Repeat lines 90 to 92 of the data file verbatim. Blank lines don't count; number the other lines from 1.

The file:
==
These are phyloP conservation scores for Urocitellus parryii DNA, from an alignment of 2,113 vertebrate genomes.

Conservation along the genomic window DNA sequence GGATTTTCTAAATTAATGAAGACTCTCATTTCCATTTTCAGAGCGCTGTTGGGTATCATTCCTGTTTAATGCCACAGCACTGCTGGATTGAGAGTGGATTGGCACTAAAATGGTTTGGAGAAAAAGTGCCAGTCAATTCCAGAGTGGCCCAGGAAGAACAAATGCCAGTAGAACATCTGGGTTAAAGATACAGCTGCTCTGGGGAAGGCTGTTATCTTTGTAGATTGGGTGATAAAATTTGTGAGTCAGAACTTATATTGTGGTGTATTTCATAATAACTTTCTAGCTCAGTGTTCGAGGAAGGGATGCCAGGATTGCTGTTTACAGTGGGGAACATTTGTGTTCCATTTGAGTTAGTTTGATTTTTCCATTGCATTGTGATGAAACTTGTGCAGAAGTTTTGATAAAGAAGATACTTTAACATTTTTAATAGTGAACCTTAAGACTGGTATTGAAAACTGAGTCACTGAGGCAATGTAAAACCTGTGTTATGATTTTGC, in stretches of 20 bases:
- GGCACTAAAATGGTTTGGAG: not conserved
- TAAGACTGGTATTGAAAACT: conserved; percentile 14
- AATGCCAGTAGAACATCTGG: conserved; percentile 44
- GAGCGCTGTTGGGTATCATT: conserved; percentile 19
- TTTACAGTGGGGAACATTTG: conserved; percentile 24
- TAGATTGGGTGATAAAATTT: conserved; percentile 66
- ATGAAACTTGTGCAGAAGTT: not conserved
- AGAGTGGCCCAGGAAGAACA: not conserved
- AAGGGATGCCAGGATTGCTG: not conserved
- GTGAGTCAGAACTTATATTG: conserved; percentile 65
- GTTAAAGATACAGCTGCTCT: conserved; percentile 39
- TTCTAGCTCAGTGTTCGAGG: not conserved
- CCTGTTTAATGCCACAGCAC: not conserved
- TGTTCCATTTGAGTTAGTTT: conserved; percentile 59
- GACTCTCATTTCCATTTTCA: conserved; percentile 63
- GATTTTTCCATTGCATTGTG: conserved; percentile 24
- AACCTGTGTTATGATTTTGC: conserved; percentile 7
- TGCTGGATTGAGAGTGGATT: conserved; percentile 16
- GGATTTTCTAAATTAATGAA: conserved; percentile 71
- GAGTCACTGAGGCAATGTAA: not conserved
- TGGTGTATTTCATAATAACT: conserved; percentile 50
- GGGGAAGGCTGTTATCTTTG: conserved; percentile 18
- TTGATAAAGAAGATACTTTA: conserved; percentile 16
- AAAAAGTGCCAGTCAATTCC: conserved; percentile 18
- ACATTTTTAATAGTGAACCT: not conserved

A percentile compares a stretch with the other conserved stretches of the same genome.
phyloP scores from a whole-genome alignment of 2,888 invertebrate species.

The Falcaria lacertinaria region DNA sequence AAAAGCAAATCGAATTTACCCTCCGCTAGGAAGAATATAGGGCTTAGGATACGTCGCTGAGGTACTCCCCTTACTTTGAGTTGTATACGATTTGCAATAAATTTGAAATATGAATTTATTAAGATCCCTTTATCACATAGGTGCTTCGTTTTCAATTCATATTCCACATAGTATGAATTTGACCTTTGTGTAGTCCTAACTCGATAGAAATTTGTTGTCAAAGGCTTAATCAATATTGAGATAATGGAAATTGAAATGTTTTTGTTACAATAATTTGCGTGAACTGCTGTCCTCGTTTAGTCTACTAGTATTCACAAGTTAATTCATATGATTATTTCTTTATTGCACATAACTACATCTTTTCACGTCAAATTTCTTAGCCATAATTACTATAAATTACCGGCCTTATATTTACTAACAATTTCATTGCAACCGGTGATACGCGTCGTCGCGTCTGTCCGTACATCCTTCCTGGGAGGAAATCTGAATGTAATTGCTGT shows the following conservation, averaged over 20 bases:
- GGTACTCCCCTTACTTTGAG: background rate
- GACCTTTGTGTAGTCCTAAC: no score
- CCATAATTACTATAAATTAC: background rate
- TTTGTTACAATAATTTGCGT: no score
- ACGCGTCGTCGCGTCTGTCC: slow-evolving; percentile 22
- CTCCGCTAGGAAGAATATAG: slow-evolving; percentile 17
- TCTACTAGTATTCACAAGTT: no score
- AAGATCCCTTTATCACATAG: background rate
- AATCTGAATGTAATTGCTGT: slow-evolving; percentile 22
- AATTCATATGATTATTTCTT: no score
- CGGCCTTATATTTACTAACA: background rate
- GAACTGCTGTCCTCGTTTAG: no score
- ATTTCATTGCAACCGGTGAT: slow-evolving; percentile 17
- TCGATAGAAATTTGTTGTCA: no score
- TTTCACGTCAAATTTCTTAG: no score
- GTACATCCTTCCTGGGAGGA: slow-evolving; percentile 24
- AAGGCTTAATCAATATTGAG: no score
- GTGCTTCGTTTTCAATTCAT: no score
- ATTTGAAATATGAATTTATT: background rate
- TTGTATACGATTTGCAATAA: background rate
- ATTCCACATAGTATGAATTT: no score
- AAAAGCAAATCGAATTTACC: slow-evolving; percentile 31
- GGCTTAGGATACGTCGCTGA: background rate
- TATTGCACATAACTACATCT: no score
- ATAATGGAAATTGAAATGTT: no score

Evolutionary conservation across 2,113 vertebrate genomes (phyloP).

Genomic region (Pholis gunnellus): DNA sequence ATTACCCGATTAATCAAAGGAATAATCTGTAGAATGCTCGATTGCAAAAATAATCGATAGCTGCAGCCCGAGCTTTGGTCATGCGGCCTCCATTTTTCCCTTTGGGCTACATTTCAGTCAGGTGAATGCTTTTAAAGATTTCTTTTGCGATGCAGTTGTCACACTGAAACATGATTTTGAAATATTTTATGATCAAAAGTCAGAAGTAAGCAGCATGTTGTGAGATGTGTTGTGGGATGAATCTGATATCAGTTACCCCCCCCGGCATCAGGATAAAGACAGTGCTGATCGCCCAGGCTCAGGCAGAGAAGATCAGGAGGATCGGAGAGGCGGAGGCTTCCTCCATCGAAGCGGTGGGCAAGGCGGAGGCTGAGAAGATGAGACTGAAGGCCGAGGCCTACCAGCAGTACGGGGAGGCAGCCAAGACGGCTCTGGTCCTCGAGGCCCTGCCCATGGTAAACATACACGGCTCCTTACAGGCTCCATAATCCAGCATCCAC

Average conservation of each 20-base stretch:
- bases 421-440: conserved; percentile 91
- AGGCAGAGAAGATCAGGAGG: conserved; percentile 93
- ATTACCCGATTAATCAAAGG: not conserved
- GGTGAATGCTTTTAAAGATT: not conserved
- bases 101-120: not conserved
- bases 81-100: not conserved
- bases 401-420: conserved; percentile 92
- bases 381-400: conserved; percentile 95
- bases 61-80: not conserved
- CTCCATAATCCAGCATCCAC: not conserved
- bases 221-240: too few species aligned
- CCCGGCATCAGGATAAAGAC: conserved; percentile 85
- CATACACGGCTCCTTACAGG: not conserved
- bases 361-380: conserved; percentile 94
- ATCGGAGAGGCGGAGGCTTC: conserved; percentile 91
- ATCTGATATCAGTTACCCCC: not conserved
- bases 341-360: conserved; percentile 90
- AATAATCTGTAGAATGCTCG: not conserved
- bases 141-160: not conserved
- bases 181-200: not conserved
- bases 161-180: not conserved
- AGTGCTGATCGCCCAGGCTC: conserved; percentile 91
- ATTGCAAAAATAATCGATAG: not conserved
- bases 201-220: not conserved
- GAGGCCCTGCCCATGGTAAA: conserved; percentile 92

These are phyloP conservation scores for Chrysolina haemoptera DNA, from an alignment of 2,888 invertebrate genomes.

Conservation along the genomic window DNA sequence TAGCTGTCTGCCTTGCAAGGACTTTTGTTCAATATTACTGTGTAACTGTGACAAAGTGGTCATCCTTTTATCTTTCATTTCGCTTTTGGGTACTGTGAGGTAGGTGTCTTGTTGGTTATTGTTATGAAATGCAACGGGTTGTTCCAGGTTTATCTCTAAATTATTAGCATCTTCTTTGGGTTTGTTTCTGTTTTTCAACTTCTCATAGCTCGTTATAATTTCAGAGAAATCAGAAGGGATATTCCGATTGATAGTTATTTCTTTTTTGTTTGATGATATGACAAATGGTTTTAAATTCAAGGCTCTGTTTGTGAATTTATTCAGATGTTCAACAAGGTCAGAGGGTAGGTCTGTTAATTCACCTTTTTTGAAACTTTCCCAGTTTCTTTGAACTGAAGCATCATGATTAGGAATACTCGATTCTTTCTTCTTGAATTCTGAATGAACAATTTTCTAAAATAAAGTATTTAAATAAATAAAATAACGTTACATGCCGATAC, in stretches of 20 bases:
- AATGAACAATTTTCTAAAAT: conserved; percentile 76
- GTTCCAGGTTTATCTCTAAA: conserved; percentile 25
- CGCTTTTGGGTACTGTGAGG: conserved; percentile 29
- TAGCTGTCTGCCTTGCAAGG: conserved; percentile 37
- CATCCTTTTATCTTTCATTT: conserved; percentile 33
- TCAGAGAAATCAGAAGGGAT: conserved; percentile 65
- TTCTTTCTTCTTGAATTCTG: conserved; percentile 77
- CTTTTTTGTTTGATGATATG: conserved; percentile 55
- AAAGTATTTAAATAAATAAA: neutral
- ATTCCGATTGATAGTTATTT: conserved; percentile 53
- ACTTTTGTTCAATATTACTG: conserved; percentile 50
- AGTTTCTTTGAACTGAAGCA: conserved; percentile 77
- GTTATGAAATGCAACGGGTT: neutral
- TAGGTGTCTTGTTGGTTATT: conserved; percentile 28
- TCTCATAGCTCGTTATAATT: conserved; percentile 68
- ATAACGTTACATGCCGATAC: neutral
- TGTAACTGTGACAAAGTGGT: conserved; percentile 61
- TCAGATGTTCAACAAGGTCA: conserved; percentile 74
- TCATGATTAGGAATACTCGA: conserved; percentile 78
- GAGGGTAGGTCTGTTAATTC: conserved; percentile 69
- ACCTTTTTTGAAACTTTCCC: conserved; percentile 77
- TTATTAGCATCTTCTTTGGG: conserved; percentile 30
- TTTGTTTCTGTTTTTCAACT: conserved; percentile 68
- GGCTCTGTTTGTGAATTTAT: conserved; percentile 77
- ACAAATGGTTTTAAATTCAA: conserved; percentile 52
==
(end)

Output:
- CATCCTTTTATCTTTCATTT: conserved; percentile 33
- TCAGAGAAATCAGAAGGGAT: conserved; percentile 65
- TTCTTTCTTCTTGAATTCTG: conserved; percentile 77